Happy Halloween

My daughter started thinking about Halloween over a month ago.  She and her friends love to plan costumes and where to trick or treat, and we went through one box of chocolate bars in early October.  I get their excitement, but I also think it can be a bit out of control.

I remember when I was a kid asking my Mom what I should be for Halloween.  It was all the talk at school, and I remember stressing about it.  My Mom was at her desk working at the time, and I remember her looking up at me and saying, “The world is much bigger than you.”  Now I usually knew better than to disturb my Mom when she was working – with four kids, plus foster kids, plus working on her Masters degree and volunteering, all while working full time – my siblings and I learned the art of picking the best moments to ask for something.  But with Halloween on the horizon, I must have been completely absorbed.  I was shocked that she didn’t care.  When I think back to that exchange now, I realize it was one of those moments when I was startled out of childhood – didn’t everyone think about costumes in September?

Now I am just like my Mom.  So in September, when Kathleen asked if I would buy her a Halloween costume, I said no.  She probably predicted that, so she waited at least a week before returning to the subject.  She told me that she really wanted to be Winnie the Pooh, and she found the best costume.  She looked at me with a smile and paused – she is also mastering the art of manipulating Mom – and then she let it drop:  It only costs 160 dollars.  “Only”.

My reaction was similar to my Mom’s.  I told her that that price was outrageous and gave her a $20 limit.  Was I turning into a grump?

Kathleen decided to be duct tape.  I found that amusing – really? Duct tape?  Two nights ago she wrapped a t-shirt in duct tape and was quite pleased with the start.  It did look pretty cool.  But before bed, she realized that she couldn’t take off her duct tape shirt….

Last night she bought more duct tape, and we brainstormed bottoms.  For the record, I suggested she create a skirt, to manage some practical considerations.  But I didn’t push it, and she disappeared with her friend to create her costume.  At dinner time, she made a grand entrance into the kitchen and held a pose – there she was, neck to toes, completely wrapped in duct tape.  Pretty impressive.  And she was quite impressed with herself.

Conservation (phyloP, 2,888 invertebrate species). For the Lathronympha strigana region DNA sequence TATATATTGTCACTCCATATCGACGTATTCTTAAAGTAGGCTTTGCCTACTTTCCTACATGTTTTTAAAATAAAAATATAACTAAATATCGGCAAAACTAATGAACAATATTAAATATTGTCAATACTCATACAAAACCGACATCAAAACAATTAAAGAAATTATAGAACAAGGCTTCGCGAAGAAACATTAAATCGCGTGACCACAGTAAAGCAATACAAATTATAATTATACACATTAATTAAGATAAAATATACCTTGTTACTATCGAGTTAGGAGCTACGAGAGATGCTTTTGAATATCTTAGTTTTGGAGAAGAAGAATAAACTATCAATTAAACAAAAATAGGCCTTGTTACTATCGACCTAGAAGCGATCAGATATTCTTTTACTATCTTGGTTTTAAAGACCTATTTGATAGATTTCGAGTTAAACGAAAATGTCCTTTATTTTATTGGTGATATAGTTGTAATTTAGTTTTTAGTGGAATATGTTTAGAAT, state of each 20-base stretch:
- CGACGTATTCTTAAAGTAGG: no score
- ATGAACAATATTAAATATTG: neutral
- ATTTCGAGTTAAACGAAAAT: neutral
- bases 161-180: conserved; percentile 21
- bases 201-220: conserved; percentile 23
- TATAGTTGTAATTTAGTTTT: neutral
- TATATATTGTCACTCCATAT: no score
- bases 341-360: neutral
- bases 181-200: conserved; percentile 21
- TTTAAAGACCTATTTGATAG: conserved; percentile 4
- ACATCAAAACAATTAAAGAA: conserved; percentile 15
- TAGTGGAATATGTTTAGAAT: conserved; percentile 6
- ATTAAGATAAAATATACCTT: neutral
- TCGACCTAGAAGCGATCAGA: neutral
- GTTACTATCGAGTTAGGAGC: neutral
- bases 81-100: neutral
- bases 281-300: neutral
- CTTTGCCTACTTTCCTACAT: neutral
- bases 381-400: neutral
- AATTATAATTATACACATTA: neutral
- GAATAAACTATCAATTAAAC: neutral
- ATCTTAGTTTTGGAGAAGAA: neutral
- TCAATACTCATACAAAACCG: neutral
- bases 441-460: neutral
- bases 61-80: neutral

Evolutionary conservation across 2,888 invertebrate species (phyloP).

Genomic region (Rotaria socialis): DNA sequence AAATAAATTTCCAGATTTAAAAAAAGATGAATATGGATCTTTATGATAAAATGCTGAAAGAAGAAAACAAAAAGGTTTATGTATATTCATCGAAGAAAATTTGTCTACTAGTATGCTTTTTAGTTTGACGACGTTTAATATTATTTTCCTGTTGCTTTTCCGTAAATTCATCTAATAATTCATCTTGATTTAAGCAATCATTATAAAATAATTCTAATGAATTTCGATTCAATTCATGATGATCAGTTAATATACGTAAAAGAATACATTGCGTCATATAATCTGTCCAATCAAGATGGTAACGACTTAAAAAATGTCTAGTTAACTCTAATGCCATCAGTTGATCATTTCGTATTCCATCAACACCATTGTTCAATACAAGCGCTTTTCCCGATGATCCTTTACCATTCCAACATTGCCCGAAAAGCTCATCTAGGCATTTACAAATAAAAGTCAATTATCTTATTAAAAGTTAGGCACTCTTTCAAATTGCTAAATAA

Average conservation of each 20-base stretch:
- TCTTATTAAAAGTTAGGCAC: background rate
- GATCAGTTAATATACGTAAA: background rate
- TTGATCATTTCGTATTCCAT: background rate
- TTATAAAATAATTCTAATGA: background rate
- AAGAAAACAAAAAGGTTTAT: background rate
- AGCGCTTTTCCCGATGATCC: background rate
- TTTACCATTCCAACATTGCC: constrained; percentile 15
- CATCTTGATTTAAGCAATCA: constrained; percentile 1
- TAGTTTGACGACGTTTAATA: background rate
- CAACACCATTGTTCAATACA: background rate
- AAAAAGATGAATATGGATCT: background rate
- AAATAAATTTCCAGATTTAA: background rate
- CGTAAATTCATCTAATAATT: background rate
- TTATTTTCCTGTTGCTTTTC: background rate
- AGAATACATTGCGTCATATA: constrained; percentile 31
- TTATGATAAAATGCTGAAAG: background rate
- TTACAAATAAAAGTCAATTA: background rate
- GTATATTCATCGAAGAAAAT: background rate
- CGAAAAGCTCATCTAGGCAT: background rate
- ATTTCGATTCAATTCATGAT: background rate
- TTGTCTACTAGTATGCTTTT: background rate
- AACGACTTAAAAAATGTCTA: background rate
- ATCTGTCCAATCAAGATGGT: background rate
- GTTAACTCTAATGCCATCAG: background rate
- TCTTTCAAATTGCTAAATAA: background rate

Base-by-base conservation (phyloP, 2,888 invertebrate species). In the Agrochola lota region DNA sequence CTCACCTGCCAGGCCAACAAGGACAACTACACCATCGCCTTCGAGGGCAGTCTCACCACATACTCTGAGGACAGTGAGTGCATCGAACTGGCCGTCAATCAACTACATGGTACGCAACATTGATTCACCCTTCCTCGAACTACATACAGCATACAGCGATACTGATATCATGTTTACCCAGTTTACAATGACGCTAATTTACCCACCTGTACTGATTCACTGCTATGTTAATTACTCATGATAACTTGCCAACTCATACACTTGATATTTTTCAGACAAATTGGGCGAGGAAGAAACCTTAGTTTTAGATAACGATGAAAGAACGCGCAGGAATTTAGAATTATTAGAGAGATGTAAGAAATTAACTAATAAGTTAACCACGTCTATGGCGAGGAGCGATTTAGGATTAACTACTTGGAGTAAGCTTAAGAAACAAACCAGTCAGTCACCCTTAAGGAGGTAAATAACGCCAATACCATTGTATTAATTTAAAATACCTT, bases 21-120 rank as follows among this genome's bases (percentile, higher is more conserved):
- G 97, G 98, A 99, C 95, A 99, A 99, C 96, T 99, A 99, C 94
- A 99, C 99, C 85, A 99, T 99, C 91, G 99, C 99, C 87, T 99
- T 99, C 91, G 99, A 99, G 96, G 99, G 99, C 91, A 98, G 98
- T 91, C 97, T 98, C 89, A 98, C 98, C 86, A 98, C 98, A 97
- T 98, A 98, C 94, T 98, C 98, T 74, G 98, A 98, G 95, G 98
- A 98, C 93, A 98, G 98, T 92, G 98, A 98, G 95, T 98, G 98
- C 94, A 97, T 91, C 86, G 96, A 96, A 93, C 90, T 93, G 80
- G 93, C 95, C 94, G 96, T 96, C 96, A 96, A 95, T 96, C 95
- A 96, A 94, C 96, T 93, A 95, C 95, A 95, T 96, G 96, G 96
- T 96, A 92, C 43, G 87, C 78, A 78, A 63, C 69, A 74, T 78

Then the real fun began.  She had to sit down for dinner.  Not comfortable.  Ten minutes later, she had to pee…  We all giggled.  When she told me that she would have to cut her tights along with the duct tape, she said, “I promise to sew them and wear them again!”

“Okay,” I said, “But you have to wear those sewn up tights again, in public.”

When I think back on my Mom’s lack of interest in my Halloween costume, I think she gave me a gift.  I made my own costumes, often with my friends.  One year, we spent hours unraveling red yarn to make Raggedy Ann and Andy wigs; another year we all sewed circles together and went as a bag of M and Ms.

My Mom actually gave me the best gift ever by refusing to enter into my kid world and taking control.  Sometimes in stepping back, and giving kids the chance to plan and create on their own, independent from adults, we can let kids be kids….we can let them create their own magic.

I hope I can do the same for my daughter.

ps – I asked Kathleen if I could blog about this story, and she said to call it, ‘Mom is always right’

pps – Jacob wore regular clothes to school but he taped playing cards on one sleeve and chocolate bars on the other. He called himself ‘Trick or Treat’.

A blog is not a newsletter

I am tempted to write about last week’s conference on ‘Strategy and Sustainability’ – I have heard from many people that it was valuable and some have even said it was the best gathering ever.  But a blog is not a newsletter, so I will include the updates on our website.

I also want to write about the value of accreditation – our third review of the year started this afternoon, and I have enjoyed reading the email exchanges between the Visiting Committee members before and after the visits.  But rather than blog about them, I am going to include those in the November newsletter.

I really want to describe the tour with the ten agents in 18 of our boarding schools – they said things like, “I used to send students to the UK but now I will encourage them to choose Canada first” and “I had no idea that CAIS schools were so amazing.”  I had a great time with them, especially when we got to fly in a float plane from Vancouver to Shawnigan Lake, and I mean we landed on the dock of Shawnigan.  But I will include a photo and link to social media for those updates.